Research reveals that distillers grain can be used as effective energyBROOKINGS — South Dakota State University dairy science Ph.D student Sanjeewa Ranathunga was recognized at the annual meeting of the Midwest American Dairy Science Association meetings with the Young Dairy Scholars Award.
By: News release, South Dakota State University
BROOKINGS — South Dakota State University dairy science Ph.D student Sanjeewa Ranathunga was recognized at the annual meeting of the Midwest American Dairy Science Association meetings with the Young Dairy Scholars Award.
Ranathunga is in the final stages of his Ph.D. program in dairy cattle nutrition at South Dakota State University, under the guidance of Kenneth Kalscheur, associate professor in dairy science.
During his time at SDSU, Ranathunga has conducted valuable research looking at dried distillers grains with solubles (DDGS) and their impact on dairy cattle diets.
Effective replacement for corn starch
Ranathunga began his master’s program at SDSU in dairy cattle nutrition under Kalscheur after completing an M.S. in biochemistry at Pukyong National University in Busan, South Korea.
His master’s research demonstrated that the non-forage fiber provided from DDGS and soyhulls can effectively replace starch provided by corn in dairy cow diets without negatively affecting the performance of dairy cows.
This research revealed that DDGS can be used as an effective energy source to replace high-priced corn and can decrease the feed cost of the diet. According to income over feed cost analysis, an economic advantage if $1.42 per cow per day was observed in this study when feeding the 21 percent DDGS diet, compared with 0 percent DDGS diet.
Better understanding how DDGS is digested
Sanjeewa’s Ph.D. dissertation research is to investigate carbohydrate digestion of DDGS in the rumen and total tract of the lactating dairy cow.
What is not well understood is the complex digestion and outflow of carbohydrates in the rumen of dairy cows. Understanding how DDGS is digested will improve the utilization of DDGS in dairy cattle diets.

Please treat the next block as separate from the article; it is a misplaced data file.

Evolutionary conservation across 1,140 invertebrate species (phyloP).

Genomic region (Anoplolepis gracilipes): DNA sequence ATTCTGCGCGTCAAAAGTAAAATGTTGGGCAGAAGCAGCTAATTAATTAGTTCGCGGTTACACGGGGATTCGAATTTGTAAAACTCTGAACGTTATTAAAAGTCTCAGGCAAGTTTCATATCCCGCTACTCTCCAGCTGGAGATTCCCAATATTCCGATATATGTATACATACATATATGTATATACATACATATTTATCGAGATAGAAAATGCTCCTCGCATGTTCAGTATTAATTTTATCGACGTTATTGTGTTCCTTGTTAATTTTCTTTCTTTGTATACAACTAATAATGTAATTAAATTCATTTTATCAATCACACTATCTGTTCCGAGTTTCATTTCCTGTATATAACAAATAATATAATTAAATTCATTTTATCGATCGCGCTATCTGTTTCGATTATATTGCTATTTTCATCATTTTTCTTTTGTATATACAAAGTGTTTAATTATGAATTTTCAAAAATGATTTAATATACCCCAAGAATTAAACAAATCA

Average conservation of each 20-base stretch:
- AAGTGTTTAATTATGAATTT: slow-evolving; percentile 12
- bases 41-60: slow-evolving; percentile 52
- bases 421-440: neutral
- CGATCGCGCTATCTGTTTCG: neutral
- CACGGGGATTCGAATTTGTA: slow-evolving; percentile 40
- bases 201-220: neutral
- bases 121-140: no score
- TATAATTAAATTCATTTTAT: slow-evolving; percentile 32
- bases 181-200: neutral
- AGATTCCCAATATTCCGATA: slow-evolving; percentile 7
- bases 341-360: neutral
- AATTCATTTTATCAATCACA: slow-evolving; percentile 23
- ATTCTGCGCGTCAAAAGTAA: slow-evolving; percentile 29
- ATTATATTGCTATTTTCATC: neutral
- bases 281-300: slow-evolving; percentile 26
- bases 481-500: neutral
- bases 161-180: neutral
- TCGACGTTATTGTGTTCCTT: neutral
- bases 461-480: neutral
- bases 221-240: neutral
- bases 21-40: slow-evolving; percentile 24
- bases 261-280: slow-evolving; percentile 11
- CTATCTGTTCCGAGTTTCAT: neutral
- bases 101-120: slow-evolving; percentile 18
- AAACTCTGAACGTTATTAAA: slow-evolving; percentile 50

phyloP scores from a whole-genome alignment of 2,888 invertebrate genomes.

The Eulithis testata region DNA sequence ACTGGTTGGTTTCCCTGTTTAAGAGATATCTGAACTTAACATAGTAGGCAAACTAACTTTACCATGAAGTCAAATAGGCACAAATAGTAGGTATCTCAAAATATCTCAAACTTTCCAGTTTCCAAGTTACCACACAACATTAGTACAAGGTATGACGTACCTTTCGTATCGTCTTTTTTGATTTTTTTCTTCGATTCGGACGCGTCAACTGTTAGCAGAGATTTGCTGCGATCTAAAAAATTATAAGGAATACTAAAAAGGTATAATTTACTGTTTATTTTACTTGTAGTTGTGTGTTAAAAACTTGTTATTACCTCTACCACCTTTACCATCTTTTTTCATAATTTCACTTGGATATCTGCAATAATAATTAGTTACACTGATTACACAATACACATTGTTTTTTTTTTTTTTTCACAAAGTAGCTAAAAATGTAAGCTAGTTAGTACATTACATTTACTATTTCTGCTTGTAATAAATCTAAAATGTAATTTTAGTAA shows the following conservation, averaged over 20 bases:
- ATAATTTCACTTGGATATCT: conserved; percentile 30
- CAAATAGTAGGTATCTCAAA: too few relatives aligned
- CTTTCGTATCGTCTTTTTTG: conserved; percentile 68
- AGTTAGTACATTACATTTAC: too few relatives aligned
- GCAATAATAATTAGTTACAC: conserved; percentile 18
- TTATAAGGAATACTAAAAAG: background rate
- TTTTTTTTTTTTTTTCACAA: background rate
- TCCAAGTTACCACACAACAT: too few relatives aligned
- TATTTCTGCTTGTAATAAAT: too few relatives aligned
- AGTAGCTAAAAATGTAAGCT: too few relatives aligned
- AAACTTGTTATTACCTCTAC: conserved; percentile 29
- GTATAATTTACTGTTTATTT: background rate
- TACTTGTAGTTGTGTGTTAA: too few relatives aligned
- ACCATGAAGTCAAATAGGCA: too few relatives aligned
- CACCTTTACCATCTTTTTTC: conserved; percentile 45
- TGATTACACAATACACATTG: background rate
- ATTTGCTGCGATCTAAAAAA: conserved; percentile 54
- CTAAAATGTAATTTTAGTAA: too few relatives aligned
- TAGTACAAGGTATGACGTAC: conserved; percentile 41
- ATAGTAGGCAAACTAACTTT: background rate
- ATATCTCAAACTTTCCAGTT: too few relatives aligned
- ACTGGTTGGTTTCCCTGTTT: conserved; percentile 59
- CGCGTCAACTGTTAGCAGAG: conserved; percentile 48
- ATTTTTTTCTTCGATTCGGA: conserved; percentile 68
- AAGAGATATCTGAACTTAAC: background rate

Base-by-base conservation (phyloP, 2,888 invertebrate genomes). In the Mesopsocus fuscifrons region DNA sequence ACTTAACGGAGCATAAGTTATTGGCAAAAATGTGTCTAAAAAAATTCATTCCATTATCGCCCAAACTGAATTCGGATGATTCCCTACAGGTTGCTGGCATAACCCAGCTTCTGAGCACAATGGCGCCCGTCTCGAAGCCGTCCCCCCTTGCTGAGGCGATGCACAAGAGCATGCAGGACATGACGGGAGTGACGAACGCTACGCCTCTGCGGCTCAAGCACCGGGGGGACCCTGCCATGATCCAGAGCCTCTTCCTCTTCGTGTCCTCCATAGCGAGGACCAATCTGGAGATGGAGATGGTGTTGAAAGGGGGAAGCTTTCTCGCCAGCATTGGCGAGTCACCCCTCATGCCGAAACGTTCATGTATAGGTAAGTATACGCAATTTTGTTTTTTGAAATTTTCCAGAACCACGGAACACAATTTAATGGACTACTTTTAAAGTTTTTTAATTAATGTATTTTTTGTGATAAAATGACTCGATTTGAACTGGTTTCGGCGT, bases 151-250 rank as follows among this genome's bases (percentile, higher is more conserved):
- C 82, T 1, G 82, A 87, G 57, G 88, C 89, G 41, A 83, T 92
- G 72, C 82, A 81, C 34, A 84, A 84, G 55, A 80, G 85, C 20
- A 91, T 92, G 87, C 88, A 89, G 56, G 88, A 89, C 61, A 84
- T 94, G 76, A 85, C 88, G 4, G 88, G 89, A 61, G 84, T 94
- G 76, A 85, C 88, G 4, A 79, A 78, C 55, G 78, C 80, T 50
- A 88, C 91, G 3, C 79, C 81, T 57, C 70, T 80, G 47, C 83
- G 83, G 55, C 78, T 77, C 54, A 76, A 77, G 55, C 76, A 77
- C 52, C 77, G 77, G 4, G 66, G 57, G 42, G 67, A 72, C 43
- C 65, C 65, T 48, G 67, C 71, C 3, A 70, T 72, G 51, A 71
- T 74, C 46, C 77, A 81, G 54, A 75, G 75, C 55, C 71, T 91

In the first experiment, Ranathunga examined the effect of feeding DDGS (18 percent DDGS) under different forage concentrations (17 percent forage NDF vs. 24 percent forage NDF) with comparison to diets with corn starch (0 percent DDGS).
This experiment demonstrated that lactating dairy cows fed DDGS performed similarly to diets fed corn starch. This strengthened his previous findings that DDGS can be used as an energy source to replace corn starch.
It was observed that low forage fiber concentration may cause milk fat depression irrespective of whether DDGS was included in the diet. These findings suggest that lactating dairy cow diets can be formulated to include 20 percent (DM basis) of DDGS, along with adequate forage fiber (less than 21 percent) to prevent adverse conditions such as milk fat depression while maintaining greater milk production.
The second experiment was conducted with cannulated cows to investigate the effects of concentrations of forages and DDGS on fermentation pattern in the rumen, rumen digestion kinetics, blood parameters, and total digestibility of nutrients.
This study demonstrated that concentration of forage and DDGS affects ruminal fermentation and blood parameters, but not the total tract digestibility.
The third experiment was designed to investigate the in situ degradability of TMR —containing different levels of DDGS with high or low forage levels and to investigate the in situ degradability of DDGS under different ruminal conditions.
This study showed that NDF of DDGS and TMR containing DDGS degraded poorly under low forage fiber conditions and confirmed the observation of poor NDF digestibility as observed with rumen evacuation data.
Ranathunga has already presented five abstracts, published two peerreviewed journal articles and four more articles are in preparation.